Understanding of the research is enhanced by an explication of the Eriksonian developmental model and by a brief review of the retirement process in relation to its possible effects on Erikson's psychosocial crisis of old age, namely the crisis of developing ego integrity versus despair. This information is here presented as background information central to the research problem.
Erik Erikson's Psychosocial Model of Development
Developmental theory holds that throughout one's life, the ego (sense of self) changes in response to several psychosocial forces (Sue, Sue & Sue, 1994). One of the most comprehensive models of the challenges and changes associated with ego development throughout the lifespan was constructed by Erik Erikson (1950, 1963, 1968, 1973, 1985).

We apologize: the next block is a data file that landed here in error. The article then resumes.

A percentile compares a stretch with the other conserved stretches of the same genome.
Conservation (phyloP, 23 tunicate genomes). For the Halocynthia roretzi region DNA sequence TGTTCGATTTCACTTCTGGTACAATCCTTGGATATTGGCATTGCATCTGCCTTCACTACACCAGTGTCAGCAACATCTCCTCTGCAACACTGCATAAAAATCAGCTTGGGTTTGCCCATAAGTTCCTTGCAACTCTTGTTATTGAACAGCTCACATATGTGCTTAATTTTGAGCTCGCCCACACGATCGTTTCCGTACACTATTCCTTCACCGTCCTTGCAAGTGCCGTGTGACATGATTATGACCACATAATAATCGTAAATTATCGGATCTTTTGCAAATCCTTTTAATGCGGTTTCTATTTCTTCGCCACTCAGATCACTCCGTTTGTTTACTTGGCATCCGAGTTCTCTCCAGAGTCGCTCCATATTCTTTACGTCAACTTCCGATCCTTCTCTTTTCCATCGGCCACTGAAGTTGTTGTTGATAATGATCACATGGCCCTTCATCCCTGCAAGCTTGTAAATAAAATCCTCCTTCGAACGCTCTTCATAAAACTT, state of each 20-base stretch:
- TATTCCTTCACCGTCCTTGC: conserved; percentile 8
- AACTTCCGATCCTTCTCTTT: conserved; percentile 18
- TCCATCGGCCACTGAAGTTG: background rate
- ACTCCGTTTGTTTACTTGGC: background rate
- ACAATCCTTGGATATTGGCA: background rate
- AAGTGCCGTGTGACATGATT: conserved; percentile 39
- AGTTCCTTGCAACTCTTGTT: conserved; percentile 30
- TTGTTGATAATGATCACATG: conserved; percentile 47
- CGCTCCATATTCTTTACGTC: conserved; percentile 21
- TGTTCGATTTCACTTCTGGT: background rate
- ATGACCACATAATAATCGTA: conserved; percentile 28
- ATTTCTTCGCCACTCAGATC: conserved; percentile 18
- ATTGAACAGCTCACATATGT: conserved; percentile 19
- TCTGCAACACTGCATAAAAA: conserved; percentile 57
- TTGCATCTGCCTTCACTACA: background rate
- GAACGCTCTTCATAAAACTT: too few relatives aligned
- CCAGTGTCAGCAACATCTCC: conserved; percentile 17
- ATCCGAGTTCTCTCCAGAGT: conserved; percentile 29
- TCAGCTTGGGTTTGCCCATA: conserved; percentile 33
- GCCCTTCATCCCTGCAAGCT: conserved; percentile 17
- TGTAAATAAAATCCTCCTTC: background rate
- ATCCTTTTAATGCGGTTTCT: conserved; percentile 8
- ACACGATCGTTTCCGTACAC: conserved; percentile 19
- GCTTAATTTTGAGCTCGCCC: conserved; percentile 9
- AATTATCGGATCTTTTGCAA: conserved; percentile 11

Since this model served as the conceptual foundation of this study, it is helpful to delineate it. In general, Erikson's psychosocial development model traces personality development across the life span emphasizing societal and cultural influences on the ego at each of eight states.
Each stage involves a turning point or crisis in personality related to a specific major conflict. This conflict is particularly critical at this time of life, although it can, to some degree, remain an issue throughout life.
Successful resolution of each of the eight crises requires re